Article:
One afternoon a man named Dan came into the bar, said hello to Bobby, then looked at me and said, “Where’s the old bitch?” I said, “Ms. Stanford is trimming her flowers in the back of the restaurant.”

I relayed the message; Sally tilted her head and said: “Oh, that a—hole. He says he’s going to kill me. Well, tell him I’ll have a double Cordon Blue.” It was the most expensive cognac behind the bar?

After a while he said, “Give the old bitch another.”

Sally told me, “I’ll have another, but make sure Bobby charges the bastard.”

Hours later, Dan staggered out saying, “Tell the bitch I’ll be back.”

Ms. Stanford walked slowly to her office and didn’t return.

Sally’s most famous bordello was located in the very elite area of Nob Hill in San Francisco. Her clientele included an ex-governor of California, the police chief of S.F., councilmen, wealthy businessmen and anyone else who could afford her prices. Law enforcement turned a blind eye to Sally’s business in return for “favors” now and then. Sally’s favorite customer was the swashbuckling movie star Errol Flynn. He used to rent the entire whorehouse for the night and take on all the women in her stable. All by himself. Long before Viagra.

Shrewdness was the key to Sally’s success. The girls in her bordello were allowed only one towel per customer. At the end of the day, if there were more towels than customers, she knew someone was cheating. One very busy night a fire almost destroyed the bordello. The maid ran out the back door with a basket full of dirty towels. When Ms. Stanford saw her with the towels, she said, “Thank God you saved the books.”

At closing time, I would cover Loretta’s cage and join Bobby and Sally at the bar for a drink. While Bobby was still cleaning glasses, Ms. Stanford would ask me to bring her the mustard jar. She would sit quietly, sipping her Chivas Regal, counting the small amount of money, then say, “Jesus, someone is stealing from the Sausalito Little League.”

Since I was the only person working the coatroom, I felt she was accusing me. One evening, after hearing her say it a few too many times, I said, “Ms. Stanford if I decide to steal from you, I certainly won’t waste my time with the Sausalito Little League’s money.” She looked at me and didn’t say anything. She never accused me again.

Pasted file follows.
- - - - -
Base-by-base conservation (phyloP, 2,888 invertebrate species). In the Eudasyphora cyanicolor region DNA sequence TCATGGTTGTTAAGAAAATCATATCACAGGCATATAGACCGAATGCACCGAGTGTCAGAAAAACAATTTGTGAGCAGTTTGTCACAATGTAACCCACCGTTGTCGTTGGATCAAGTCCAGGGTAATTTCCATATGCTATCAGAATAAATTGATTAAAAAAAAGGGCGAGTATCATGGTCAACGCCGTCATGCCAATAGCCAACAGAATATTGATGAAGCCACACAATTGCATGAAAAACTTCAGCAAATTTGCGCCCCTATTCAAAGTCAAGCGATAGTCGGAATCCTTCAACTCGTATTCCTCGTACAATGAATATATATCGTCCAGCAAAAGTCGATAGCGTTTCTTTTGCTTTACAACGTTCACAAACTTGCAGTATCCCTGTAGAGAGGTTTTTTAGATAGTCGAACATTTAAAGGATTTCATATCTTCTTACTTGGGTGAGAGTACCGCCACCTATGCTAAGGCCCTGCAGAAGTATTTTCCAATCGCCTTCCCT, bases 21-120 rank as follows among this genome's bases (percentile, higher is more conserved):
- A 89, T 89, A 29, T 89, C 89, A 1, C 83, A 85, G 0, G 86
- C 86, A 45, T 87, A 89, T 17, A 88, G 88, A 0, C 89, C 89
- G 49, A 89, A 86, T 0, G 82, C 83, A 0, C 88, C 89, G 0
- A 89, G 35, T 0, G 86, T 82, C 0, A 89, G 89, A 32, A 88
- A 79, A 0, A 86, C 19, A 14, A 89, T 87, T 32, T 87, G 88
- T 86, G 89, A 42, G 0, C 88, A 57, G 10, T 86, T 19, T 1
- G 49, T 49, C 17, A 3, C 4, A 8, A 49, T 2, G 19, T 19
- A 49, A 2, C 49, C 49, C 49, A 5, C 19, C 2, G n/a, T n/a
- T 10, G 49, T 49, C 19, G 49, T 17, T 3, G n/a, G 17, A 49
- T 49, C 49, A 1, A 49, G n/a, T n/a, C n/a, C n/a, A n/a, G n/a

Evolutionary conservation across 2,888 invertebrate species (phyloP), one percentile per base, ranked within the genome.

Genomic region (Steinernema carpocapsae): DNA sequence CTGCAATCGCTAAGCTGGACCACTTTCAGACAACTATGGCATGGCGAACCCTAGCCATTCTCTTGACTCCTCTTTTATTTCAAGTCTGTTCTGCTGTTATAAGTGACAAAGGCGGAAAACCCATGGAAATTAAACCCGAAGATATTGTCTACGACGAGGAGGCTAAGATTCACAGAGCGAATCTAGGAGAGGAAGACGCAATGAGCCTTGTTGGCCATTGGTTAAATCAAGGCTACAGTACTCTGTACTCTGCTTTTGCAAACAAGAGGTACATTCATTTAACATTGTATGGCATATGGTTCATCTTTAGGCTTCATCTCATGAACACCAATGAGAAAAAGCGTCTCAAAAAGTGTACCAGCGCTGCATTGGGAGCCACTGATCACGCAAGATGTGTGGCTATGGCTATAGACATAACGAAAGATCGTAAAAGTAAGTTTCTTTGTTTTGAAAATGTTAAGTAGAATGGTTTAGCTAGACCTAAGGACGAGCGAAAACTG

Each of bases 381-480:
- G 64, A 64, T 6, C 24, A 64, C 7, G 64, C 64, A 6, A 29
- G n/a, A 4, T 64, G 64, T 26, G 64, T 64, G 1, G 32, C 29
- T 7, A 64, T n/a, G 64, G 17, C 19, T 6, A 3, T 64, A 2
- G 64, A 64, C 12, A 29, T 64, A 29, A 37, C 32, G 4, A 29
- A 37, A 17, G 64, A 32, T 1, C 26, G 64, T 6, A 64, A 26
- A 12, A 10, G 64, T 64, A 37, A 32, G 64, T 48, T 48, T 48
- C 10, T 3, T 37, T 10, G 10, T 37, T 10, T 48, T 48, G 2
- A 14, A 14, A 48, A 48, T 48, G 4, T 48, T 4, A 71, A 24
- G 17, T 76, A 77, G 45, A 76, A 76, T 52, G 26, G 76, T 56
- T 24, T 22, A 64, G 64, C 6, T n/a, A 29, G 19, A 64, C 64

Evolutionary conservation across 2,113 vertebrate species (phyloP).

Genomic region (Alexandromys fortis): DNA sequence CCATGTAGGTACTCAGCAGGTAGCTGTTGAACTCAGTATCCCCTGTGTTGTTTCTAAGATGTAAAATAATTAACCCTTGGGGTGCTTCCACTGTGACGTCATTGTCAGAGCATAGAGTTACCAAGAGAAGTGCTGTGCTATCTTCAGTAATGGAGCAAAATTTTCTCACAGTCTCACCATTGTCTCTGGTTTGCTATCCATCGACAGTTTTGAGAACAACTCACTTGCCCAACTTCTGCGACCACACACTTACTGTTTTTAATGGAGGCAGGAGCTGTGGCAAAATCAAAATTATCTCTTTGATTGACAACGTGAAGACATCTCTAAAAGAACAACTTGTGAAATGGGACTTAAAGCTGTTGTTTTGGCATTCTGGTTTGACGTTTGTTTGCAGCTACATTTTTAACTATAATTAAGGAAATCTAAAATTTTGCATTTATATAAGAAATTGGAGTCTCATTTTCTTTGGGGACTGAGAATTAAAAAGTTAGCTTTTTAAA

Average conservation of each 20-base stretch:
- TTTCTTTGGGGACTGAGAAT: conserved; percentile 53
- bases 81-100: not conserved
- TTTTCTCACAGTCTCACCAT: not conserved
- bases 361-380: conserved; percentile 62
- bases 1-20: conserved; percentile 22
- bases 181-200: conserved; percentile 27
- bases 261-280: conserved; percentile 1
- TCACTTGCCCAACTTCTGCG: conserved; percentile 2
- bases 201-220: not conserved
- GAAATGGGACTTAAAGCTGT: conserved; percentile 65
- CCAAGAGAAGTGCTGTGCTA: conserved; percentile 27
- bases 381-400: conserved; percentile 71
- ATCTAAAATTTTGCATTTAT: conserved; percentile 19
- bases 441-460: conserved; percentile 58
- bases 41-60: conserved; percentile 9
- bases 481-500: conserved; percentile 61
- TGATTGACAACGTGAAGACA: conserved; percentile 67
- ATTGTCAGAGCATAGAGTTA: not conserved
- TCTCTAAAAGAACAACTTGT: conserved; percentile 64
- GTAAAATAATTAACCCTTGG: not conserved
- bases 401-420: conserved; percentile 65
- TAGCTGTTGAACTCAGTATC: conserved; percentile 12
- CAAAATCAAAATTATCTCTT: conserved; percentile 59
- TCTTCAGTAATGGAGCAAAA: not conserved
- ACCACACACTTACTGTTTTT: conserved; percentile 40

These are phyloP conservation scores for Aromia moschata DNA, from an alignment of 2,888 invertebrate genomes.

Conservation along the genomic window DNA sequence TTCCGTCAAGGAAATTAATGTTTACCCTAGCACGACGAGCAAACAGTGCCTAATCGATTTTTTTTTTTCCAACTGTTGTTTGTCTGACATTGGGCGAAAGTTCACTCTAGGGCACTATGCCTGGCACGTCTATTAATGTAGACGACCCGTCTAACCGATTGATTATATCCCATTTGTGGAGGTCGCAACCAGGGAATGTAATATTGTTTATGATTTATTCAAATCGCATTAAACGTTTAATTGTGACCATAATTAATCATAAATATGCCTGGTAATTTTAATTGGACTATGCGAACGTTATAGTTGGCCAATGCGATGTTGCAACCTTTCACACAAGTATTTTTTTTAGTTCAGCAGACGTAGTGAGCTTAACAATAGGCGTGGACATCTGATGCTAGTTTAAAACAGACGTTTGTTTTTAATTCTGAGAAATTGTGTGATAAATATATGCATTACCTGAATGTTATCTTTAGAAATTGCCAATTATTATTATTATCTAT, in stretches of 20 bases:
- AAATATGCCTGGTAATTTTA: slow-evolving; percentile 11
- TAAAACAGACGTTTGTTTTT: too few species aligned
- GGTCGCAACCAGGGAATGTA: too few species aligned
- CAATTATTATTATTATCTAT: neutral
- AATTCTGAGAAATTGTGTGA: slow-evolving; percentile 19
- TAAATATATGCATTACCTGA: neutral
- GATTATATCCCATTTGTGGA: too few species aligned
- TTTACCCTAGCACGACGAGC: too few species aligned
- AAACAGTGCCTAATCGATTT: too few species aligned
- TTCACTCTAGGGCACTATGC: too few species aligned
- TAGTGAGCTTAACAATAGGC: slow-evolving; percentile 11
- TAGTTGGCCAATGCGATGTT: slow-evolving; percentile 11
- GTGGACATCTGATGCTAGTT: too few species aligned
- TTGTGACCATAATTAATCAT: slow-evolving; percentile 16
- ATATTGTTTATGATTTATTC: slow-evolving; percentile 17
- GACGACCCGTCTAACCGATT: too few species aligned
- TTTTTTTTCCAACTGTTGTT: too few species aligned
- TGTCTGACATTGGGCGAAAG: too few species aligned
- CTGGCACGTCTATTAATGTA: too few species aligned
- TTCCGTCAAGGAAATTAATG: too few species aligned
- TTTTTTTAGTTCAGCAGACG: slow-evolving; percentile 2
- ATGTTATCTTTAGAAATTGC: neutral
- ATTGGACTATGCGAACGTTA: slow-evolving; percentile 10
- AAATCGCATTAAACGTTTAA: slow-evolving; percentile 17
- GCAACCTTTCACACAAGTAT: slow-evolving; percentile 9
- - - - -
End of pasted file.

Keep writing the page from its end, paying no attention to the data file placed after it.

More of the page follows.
I took a second job at Zack’s on the bay in Sausalito. I was making a lot a lot more money than at Sally’s and it was a lot more fun. Sally’s bad language and condescending treatment of her employees was wearing heavily on me. The lady of the house was no lady. When I gave notice, she turned to Bobby and said, “How do you like that, the girl is quitting on me.” I had worked for her for three months. She either didn’t know my name or refused to say it. Probably shocked that someone had quit instead of being fired.

Sausalito is a very small town. A few weeks after I left, I heard that the maitre d’ had asked the busboy to take Loretta out for some sunshine (it had become a ritual). The restaurant got busy and everyone forgot about Loretta. She died of sunstroke. I was so sad. When Sally heard the news, she was devastated. Word got out that she had fired everyone, including Bobby, which would have been No. 28. Of course everyone was rehired the next day.

A few months later, Sally decided to run for City Council. One evening she was politicking in the neighborhood and came into Zack’s.

The owner, Sam Zackasian, asked me to bring Sally a drink. When she saw me she said: “So this is what you left me for. I’ll have a Chivas on the rocks.” That was the last time I ever saw her.

A few years later, Sally became the first ex-madam mayor of Sausalito.

“One day me and all my close friends will have a grand-sized reunion in a good-sized telephone booth.”

— Sally Stanford